GitHub recently transitioned its support for container images from its original offering called Docker registry to a new one called GitHub Container registry. Besides the namespace change from to, it looks like a lot of the confusing aspects of the Docker registry have been re-worked into something that is a lot more intuitive.

We prefer to integrate with a new registry product using the Docker v2 APIs, so we decided to take a closer look at how GitHub Container registry supports these. There's already plenty of documentation on using with the docker cli, and with GitHub Actions. However, we had to hunt a bit more to figure out the current state of their v2 API support.


Having built a fair number of Docker registry integrations recently, our team has learned that registry authentication is often surprisingly fiddly. Fortunately, GitHub was relatively simple, and predictable.

curl \
  -u username:<personal-access-token> \<repo>:pull&client_id=atomist

A response with status 200 will have an application/json body with a token key.

Reading a V2 Manifest

This mostly aligned with our expectations. You would expect the manifests to be queryable with:

curl \
    -H "Authorization: Bearer <token>" \
    -H "Accept: application/vnd.docker.distribution.manifest.v2+json" \<org>/<repo-name>/manifests/<tag-or-digest>

And it works exactly how one would expect. It's great that the <repo-name> above does not have to be a git repository name. The Container registry namespace is now separate from the git repository namespace — you can push images into container repositories with names like org/x1 and org/x2 using code from a GitHub repo named something completely different (e.g. org/something-else). In my opinion, this is a really nice change and aligns much more effectively with how teams use these registry products.

On the other hand, we did not anticipate that the bearer <token> in the above expression was not going to support GitHub app installation tokens. The token that we created in the first step can only be created using a personal access token. Our GitHub app installations already have authorized read/write package access so it's disappointing to have to ask users to provide an additional personal access token. We second-guessed ourselves a lot here, but this does really seem to be the case.

Docker-Content-Digest headers

There's a surprising amount of entropy here between registry providers. GitHub again does what you expect here. When you read a manifest, the response will have a Docker-Content-Digest with the content digest SHA.

The Location headers on the<org>/<repo-name>/blobs/<digest> are also exactly how you'd expect. I apologize to those of you who don't know why I'm being so specific about this. API integrations can be a frustrating activity, and it's easy to lose a lot of time figuring out the small differences between providers.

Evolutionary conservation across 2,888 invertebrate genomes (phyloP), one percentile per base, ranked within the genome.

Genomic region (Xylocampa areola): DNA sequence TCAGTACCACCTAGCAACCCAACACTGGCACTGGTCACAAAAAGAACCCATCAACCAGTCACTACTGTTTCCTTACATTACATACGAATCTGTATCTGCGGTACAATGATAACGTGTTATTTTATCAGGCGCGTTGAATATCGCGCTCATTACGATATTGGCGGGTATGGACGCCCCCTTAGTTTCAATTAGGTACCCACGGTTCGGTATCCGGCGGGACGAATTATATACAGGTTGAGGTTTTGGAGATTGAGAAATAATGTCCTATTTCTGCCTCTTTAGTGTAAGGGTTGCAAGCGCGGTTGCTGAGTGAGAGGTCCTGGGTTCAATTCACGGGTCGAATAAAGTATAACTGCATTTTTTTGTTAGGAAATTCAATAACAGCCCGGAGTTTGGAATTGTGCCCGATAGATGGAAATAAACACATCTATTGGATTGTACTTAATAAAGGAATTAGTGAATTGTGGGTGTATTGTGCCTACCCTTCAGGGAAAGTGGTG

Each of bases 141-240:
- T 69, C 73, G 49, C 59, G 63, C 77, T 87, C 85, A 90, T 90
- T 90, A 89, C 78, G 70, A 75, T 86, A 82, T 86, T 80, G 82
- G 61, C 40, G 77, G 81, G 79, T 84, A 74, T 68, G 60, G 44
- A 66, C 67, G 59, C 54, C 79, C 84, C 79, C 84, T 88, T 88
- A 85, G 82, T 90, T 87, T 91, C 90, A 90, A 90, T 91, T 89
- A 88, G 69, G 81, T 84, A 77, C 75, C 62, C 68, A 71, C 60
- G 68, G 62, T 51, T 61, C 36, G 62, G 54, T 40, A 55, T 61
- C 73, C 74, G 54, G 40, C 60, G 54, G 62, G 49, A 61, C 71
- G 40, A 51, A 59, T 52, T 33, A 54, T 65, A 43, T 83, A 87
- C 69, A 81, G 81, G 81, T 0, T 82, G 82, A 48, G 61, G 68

The catalog API is not implemented yet. We assume this is on its way, but for now, we've resorted to the v4 Graphql API to find available container repositories for an organization.

Searching Tags in a Repository

This one is back to aligning with expectations.

curl <><org>/<repo-name>/tags/list
    -H "Authorization: Bearer <token>"

So initial scanning and discovery still required some workarounds without a working catalog API, and the requirement to use a personal access token was certainly unexpected, but overall the experience of using the v2 API was good.

Webhook Support

Push notifications are an important part of our product. When users install our GitHub application, we can start scanning new container images as soon as they're pushed.

Webhooks fire as expected. However, there is one edge case. GitHub Container registry supports pushing container images that do not have a "Repository Source." In other words, users can push an image to a GitHub registry using some process that does not end with GitHub knowing anything about the source code used to build that image. When GitHub doesn't know anything about the repository source, webhooks do not fire. This makes some sense because GitHub app installations are scoped to git repositories. We wondered whether a GitHub app installation that is installed for "All Repositories" would receive these webhooks, but they do not.


GitHub will check the label metadata for each image that is pushed. If the label metadata references the "source" of the image, then the "Repository source" will be set, and webhooks will fire as expected.


We already recommend that users build with both org.opencontainers.image.source and org.opencontainers.image.revision labels (among others), so this requirement is not a big deal. It's important to be able to go back to the git SHA that was used to build an image. Making this part of the label metadata, coupled with the fact that this can't be changed without altering the content digest, already makes this a compelling practice.

GitHub also automatically sets the repository source whenever an image is built using a GitHub action workflow. The git repository containing the workflow is assumed to be the repository source. This also makes perfect sense.

Overall, webhook events for GitHub App installations are working well for us. However, teams that are not using GitHub Actions, or not building with images with org.opencontainer.image.source labels, will probably think that they are missing events.


It was a good time to take another look at GitHub's Container registry support. There were a few surprises with the Docker v2 APIs, but the overall user experience was a big improvement. In fact, we're currently migrating our image scanning tutorial to default to the GitHub Container registry because we felt it was such a nice starting experience for users.